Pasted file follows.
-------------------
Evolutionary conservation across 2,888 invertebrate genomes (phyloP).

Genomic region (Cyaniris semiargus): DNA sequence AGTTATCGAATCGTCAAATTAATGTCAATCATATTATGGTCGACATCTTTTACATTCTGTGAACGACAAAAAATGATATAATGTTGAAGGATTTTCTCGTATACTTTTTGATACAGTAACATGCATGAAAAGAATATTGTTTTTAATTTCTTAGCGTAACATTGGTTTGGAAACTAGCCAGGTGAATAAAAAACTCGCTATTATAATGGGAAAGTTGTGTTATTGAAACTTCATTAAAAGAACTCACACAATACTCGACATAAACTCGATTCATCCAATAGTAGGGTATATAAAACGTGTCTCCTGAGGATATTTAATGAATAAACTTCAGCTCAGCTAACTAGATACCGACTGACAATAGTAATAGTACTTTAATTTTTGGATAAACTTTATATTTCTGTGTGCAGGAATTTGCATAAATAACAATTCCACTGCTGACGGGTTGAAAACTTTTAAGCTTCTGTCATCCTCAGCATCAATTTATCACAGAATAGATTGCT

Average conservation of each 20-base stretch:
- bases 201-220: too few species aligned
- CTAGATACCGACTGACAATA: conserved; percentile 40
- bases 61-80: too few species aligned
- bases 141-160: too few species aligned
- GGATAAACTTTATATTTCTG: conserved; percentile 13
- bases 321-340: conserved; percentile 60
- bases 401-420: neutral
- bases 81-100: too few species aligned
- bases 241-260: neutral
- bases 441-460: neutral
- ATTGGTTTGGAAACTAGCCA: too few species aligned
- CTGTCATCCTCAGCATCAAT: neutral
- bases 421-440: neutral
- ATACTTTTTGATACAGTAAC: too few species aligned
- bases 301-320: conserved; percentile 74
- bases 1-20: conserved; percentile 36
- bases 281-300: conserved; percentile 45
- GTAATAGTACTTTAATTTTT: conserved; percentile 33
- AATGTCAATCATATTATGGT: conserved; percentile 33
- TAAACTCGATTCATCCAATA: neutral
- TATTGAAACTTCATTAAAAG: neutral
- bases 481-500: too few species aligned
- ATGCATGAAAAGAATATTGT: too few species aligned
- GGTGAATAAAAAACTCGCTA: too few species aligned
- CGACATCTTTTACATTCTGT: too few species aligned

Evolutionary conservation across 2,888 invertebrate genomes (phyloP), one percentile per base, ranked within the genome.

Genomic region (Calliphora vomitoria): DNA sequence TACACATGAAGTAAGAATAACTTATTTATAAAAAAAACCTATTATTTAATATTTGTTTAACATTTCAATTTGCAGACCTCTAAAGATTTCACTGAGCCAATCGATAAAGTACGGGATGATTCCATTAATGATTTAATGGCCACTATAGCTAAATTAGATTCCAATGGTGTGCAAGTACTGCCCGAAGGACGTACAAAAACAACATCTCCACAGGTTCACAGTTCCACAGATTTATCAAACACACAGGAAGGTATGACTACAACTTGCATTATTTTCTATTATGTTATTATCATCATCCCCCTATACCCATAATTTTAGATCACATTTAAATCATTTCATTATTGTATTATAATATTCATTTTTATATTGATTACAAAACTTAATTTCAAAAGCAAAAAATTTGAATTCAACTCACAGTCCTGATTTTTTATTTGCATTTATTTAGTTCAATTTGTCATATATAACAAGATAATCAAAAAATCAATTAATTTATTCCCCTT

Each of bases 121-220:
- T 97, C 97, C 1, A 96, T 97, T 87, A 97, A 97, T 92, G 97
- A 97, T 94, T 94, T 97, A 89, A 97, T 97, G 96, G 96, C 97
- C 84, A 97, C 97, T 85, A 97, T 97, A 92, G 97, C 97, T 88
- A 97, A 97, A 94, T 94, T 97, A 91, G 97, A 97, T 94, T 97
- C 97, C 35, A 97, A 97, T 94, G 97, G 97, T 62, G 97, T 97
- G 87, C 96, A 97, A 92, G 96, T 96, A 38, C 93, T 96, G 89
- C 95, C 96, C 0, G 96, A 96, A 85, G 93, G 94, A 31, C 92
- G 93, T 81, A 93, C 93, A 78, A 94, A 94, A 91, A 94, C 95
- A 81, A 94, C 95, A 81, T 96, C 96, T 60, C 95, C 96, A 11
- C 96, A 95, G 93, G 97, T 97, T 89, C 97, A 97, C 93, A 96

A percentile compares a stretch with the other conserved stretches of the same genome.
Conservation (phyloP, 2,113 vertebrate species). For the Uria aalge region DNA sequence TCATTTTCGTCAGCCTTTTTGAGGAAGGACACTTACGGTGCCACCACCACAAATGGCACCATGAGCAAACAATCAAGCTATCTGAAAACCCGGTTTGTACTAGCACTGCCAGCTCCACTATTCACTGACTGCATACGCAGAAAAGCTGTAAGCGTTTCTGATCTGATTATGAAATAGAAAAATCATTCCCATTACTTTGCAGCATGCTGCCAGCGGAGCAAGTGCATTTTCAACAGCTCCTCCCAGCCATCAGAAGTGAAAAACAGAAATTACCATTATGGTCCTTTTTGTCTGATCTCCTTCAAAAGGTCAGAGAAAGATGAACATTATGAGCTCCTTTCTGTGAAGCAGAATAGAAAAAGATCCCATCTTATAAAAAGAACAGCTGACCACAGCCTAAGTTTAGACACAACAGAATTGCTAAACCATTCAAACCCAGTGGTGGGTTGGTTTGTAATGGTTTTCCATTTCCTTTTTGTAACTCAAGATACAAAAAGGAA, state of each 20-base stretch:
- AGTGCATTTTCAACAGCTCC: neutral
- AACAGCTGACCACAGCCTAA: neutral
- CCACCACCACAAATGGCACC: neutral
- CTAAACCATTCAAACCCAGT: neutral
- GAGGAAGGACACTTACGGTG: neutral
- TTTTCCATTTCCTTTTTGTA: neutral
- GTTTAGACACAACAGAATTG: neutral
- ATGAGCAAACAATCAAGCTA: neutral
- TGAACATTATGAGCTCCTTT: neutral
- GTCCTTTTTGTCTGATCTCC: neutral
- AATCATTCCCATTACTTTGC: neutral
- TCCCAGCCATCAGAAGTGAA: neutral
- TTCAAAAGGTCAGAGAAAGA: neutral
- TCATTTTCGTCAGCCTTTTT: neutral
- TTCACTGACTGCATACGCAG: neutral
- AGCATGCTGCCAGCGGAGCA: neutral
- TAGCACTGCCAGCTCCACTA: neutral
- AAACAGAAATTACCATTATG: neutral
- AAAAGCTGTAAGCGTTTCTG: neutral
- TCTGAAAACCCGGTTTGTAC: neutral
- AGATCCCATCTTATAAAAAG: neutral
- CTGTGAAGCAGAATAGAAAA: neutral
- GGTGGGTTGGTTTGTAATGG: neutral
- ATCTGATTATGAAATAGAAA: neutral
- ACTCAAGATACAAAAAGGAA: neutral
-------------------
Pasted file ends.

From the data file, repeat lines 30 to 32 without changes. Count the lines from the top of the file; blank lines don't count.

Genomic region (Calliphora vomitoria): DNA sequence TACACATGAAGTAAGAATAACTTATTTATAAAAAAAACCTATTATTTAATATTTGTTTAACATTTCAATTTGCAGACCTCTAAAGATTTCACTGAGCCAATCGATAAAGTACGGGATGATTCCATTAATGATTTAATGGCCACTATAGCTAAATTAGATTCCAATGGTGTGCAAGTACTGCCCGAAGGACGTACAAAAACAACATCTCCACAGGTTCACAGTTCCACAGATTTATCAAACACACAGGAAGGTATGACTACAACTTGCATTATTTTCTATTATGTTATTATCATCATCCCCCTATACCCATAATTTTAGATCACATTTAAATCATTTCATTATTGTATTATAATATTCATTTTTATATTGATTACAAAACTTAATTTCAAAAGCAAAAAATTTGAATTCAACTCACAGTCCTGATTTTTTATTTGCATTTATTTAGTTCAATTTGTCATATATAACAAGATAATCAAAAAATCAATTAATTTATTCCCCTT

Each of bases 121-220:
- T 97, C 97, C 1, A 96, T 97, T 87, A 97, A 97, T 92, G 97